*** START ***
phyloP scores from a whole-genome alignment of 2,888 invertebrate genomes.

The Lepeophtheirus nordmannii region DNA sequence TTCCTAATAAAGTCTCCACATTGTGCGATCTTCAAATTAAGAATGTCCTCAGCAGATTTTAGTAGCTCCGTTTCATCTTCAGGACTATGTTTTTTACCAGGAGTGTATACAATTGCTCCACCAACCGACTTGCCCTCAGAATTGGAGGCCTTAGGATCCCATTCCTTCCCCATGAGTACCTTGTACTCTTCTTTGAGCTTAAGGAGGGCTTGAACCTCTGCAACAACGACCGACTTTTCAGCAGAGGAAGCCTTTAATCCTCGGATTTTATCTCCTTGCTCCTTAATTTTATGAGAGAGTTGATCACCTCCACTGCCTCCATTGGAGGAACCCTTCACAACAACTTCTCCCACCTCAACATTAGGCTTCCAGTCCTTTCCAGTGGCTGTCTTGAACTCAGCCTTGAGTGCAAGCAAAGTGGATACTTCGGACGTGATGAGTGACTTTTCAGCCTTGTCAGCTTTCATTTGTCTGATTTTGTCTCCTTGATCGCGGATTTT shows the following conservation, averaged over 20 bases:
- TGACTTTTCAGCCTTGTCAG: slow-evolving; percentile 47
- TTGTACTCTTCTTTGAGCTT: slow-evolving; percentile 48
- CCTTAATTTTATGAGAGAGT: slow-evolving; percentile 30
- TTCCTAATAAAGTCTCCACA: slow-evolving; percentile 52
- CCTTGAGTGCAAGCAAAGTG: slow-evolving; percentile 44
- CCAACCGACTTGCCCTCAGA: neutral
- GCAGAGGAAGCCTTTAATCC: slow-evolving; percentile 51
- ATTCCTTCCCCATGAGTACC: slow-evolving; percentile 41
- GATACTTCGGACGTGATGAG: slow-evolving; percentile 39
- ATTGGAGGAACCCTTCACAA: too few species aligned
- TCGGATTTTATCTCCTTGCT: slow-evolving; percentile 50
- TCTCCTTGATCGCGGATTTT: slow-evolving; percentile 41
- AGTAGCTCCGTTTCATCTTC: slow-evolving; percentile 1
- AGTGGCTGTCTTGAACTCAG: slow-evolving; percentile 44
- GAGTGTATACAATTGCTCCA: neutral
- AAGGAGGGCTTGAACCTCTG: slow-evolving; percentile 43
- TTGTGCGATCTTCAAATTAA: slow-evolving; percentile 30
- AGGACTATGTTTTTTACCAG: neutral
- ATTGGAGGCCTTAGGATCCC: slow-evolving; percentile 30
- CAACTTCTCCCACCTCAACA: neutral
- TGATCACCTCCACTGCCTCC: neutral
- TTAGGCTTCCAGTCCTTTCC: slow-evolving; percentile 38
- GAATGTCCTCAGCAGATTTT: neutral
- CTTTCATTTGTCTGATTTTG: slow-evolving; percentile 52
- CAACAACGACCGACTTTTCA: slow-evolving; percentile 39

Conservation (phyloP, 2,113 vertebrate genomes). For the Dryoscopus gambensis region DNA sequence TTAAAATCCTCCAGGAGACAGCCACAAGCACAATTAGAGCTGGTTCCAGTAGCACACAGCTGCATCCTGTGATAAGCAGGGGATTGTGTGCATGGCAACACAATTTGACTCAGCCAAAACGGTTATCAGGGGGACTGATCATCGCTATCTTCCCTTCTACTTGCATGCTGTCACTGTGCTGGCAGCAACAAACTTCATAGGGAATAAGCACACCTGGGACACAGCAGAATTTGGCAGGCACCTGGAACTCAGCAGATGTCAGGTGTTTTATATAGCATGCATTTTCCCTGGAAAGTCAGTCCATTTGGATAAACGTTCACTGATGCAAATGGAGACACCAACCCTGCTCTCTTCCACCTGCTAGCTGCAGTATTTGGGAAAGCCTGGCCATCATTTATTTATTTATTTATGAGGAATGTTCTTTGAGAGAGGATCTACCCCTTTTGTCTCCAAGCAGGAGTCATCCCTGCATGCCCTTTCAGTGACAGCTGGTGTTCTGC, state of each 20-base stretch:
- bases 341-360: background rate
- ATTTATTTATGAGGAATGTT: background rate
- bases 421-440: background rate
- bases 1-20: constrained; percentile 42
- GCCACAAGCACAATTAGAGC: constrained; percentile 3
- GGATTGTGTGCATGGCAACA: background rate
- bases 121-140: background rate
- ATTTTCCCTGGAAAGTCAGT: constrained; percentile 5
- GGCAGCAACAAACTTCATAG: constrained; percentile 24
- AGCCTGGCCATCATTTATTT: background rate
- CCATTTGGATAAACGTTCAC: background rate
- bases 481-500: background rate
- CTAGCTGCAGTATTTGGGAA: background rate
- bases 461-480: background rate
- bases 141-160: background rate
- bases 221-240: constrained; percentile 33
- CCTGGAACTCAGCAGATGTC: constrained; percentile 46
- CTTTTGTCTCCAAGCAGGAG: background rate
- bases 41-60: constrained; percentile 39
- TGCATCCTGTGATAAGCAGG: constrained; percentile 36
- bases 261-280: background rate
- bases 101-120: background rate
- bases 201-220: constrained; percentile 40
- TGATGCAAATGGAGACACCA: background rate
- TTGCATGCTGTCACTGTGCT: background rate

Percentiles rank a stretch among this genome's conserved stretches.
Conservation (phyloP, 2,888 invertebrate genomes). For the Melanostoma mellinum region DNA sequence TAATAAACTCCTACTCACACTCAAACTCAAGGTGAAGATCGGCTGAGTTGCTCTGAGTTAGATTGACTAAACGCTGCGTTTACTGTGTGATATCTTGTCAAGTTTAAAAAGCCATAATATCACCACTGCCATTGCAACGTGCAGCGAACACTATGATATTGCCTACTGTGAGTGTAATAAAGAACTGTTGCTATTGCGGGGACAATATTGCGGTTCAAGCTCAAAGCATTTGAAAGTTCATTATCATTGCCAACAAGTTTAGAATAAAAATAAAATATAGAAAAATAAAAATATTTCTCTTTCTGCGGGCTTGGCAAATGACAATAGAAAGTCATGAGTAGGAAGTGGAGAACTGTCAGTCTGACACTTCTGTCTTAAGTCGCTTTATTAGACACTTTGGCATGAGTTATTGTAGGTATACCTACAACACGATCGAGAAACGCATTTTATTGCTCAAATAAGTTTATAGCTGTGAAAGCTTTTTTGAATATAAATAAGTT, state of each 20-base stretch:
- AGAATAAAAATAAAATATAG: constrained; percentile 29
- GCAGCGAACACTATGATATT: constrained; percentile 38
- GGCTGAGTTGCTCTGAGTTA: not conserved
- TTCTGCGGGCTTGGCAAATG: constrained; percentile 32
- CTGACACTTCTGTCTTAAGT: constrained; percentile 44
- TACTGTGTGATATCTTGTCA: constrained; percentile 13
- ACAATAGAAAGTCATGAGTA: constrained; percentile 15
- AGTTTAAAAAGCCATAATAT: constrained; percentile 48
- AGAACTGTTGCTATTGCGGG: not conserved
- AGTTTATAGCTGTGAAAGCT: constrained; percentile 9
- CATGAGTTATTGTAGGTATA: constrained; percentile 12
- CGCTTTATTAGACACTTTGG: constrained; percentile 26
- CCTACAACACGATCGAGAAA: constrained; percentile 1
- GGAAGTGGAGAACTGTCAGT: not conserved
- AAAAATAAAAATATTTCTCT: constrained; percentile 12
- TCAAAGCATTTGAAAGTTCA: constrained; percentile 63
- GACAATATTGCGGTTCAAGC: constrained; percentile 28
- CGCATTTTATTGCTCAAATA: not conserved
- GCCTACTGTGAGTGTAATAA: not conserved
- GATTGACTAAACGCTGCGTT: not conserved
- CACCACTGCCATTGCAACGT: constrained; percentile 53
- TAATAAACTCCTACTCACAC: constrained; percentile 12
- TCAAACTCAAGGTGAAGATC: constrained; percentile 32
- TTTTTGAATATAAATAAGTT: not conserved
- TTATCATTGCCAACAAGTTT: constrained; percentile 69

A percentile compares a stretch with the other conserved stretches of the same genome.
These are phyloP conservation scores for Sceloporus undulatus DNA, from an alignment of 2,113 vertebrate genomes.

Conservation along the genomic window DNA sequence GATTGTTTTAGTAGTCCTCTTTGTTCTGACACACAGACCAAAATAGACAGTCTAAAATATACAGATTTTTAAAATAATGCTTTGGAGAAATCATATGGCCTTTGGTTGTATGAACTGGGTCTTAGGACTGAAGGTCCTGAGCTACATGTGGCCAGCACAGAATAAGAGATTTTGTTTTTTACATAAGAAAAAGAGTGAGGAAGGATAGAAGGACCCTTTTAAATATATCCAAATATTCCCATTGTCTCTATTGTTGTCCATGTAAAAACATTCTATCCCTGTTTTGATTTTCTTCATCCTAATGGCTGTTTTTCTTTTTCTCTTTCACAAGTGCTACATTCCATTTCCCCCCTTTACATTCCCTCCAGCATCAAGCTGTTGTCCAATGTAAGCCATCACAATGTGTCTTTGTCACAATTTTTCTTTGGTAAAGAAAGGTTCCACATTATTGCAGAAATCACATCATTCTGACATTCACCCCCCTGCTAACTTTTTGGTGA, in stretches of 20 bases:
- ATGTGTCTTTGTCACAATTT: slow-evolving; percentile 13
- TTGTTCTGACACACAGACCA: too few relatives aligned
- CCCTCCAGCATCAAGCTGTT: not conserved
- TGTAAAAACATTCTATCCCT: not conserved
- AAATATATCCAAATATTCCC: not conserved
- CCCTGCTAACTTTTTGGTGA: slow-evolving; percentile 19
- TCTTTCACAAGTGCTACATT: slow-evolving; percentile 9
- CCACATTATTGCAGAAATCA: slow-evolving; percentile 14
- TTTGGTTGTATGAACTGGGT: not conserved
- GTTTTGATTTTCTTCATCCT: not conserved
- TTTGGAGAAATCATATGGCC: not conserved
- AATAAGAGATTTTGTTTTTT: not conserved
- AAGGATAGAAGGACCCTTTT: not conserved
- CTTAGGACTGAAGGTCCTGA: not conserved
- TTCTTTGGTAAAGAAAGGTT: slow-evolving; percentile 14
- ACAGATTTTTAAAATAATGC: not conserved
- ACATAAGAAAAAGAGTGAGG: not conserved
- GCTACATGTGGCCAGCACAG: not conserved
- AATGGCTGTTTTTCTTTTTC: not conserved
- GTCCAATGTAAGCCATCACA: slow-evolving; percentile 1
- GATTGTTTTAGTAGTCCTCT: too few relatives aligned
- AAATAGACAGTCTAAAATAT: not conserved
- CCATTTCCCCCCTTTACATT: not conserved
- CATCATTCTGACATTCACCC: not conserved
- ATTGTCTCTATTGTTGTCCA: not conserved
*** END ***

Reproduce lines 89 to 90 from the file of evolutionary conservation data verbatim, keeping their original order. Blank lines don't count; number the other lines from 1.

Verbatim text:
- CCCTGCTAACTTTTTGGTGA: slow-evolving; percentile 19
- TCTTTCACAAGTGCTACATT: slow-evolving; percentile 9